Vales Emerald: huge tubers and lots of them. Firmer than the above, probably a good baker.  Flavour initially unremarkable, then left a bitter aftertaste and a harsh sensation in the back of the throat.   Nice yield, shame about the taste.  From Nip it in the Bud

Rote Emma: smooth, waxy, very pleasant.  Pink flesh.  Good yield, but wins the Mollusc Medal for its enduring appeal to slugs.  We like this one too, but somehow the slugs always get there first. Originally from Ulrike Paradine

Purple Peruvian: dry, floury, slightly "nutty" taste. Delicious, purple fleshed.  Firm, doesn't break up easily, a good all-rounder.  Just the thing before or after manual labour at 0-4000m. Brilliantly camouflaged in the soil - we always miss loads.  Horribly susceptible to blight and although they crop reasonably, tuber size is not impressive.  Despite this, we have been growing them from our own seed for over ten years now.  Purple mash will create a stir at the most staid dinner party.

Nicola: waxy, with a good flavour.  Good yield, worth growing again. From Nip it in the Bud

Robinta: waxy/ buttery flavour.  Very pleasant, would make an excellent salad potato. Good yield. Will be growing it again. From Nip it in the Bud

Some old Greek guy once mentioned that one could never step in the same river twice; so it is with the evolution of pests and pathogens. As tasty as Gloucester Black Kidney and Purple Peruvian have proved themselves to be, they are, in this area at least, no longer practical for fungicide-free horticulture. These worthy stalwarts from days of yore just don't cut the mustard when it comes to withstanding the virulence of Blue 13 and its successors.  Were Heraclitus around today, he would perhaps concur: time to move on.

Like the light from a distant constellation that's dying in the corner of the sky, these varieties are the product of another age, now past.  In the song by Paul Simon, from which those lyrics are lifted, he exhorts: don't cry, baby, don't cry. He may have a point: it's perfectly possible, in these days of miracle and wonder, to envisage an elusive affiliation of potatoheads and tomatoheads, breeding new, tasty, blight-beating varieties; they could transfer genes from these oldies to blight resistant ones, thus combining the best of the old with the best of the new. They may be old, but they ain't necessarily cold. The heirloom potatoes, I mean. Let's hear it for cross-pollination - a bit of sexual healing may yet knock Phytophthora infestans off its perch.  So join, why don't you, some of the people already engaged in this work: Rebsie FairholmFrank van Keirsbilck; Vegetable HeavenTom WagnerPatrick Wiebe; Open Plant Breeding Foundation.  You have nothing to lose but your free time.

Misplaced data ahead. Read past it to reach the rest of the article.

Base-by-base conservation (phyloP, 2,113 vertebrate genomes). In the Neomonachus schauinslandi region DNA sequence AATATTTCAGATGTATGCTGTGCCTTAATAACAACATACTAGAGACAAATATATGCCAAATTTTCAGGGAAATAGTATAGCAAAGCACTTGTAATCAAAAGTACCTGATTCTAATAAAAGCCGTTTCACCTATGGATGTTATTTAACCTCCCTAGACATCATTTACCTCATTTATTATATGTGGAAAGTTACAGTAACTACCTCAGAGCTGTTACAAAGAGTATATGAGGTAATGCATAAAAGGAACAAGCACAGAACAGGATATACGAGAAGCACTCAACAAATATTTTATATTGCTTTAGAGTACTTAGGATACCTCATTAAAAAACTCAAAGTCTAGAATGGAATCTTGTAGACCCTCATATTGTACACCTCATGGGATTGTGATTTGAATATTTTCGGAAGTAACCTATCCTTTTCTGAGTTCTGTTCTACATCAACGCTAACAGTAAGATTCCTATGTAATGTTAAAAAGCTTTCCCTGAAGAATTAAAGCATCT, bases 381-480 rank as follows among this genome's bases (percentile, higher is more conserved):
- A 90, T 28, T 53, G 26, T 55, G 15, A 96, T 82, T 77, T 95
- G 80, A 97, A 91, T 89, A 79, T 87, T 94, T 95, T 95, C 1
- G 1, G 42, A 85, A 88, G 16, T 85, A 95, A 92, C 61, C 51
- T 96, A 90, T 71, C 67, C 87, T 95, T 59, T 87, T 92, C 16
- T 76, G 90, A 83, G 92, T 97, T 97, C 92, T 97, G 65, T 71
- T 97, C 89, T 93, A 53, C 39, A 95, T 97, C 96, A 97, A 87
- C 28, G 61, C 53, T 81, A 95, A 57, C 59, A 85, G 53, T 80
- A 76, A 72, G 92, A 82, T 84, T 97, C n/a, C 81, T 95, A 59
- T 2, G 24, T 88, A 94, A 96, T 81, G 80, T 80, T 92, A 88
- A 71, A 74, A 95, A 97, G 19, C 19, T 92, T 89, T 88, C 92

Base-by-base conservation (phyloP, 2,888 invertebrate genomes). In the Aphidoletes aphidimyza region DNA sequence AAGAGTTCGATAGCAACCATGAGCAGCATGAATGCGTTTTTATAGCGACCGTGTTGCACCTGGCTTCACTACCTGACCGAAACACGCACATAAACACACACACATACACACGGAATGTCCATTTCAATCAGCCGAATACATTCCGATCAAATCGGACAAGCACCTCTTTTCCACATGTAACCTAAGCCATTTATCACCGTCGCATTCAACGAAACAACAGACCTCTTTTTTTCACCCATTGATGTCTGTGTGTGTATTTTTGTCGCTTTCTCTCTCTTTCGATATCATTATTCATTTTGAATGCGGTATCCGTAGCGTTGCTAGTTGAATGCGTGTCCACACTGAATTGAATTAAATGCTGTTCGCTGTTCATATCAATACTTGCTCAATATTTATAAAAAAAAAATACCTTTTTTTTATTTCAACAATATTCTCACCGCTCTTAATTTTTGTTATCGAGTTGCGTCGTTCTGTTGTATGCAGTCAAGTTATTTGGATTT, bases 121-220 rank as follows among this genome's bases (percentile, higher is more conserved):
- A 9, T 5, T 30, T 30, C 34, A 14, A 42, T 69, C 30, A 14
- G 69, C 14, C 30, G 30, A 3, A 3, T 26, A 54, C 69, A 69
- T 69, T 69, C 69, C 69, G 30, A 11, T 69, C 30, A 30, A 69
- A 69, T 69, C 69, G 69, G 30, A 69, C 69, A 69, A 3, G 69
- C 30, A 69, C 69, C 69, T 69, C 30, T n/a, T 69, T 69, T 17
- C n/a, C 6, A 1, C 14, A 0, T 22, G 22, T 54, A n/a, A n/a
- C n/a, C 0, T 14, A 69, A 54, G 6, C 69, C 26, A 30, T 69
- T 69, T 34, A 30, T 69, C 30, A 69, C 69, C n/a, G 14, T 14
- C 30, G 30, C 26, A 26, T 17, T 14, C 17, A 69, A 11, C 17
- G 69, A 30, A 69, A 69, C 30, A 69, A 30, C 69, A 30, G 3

Monday, 2 August 2010


Yes, it's that time of year again in Cornwall when the holiday hordes descend and formerly deserted beaches are suddenly packed with neoprene clad dandies jockeying for position on the surf.  More importantly, it's the season when the oca seed pods start to form.  Actually, they seem to be appearing a little earlier on this year's seedlings than on their parents, who were, of course, born and raised in 2009.   The optimist in me thinks this is due to rapid adaptation to our climate and daylength regimes; my inner sceptical rationalist would prefer to withhold judgement and gather additional data for a few more years.

Here are the first ones I've noticed this year, on 091710, a seedling from 0917, which last year was among the first to set seeds.  Pure coincidence?  Perhaps, but I'm not taking any chances and will be enveloping the pods and their precious cargo as per 2009. To paraphrase a song from Monty Python's Meaning of Life (but only just) - every seed is sacred, every seed is good, every seed is needed, in your neighbourhood.

 In my neighbourhood, I keep noticing additional small oca seedlings peeping out from the skirts of my chillies.   So far my attempts at disentangling their root systems from the overbearing chillies has proved successful;  I've planted them in any available space in the hope of getting a few tubers by the autumn.  It may be a bit late now for some of these tiddlers, but I'm keen to give them a chance, just in case one of these slowcoaches contains the elusive genes for daylength neutrality.  Once they're past the small and delicate stage and their stems start to lengthen, they can make quite rapid progress.

I'm still pondering on the exact structure of some of the flowers I've seen.  More on the myriad morphs of Oxalis tuberosa when I can get out on a sunny day, examine the flowers properly and hopefully get some shots of their generative gubbins in all their confusing glory.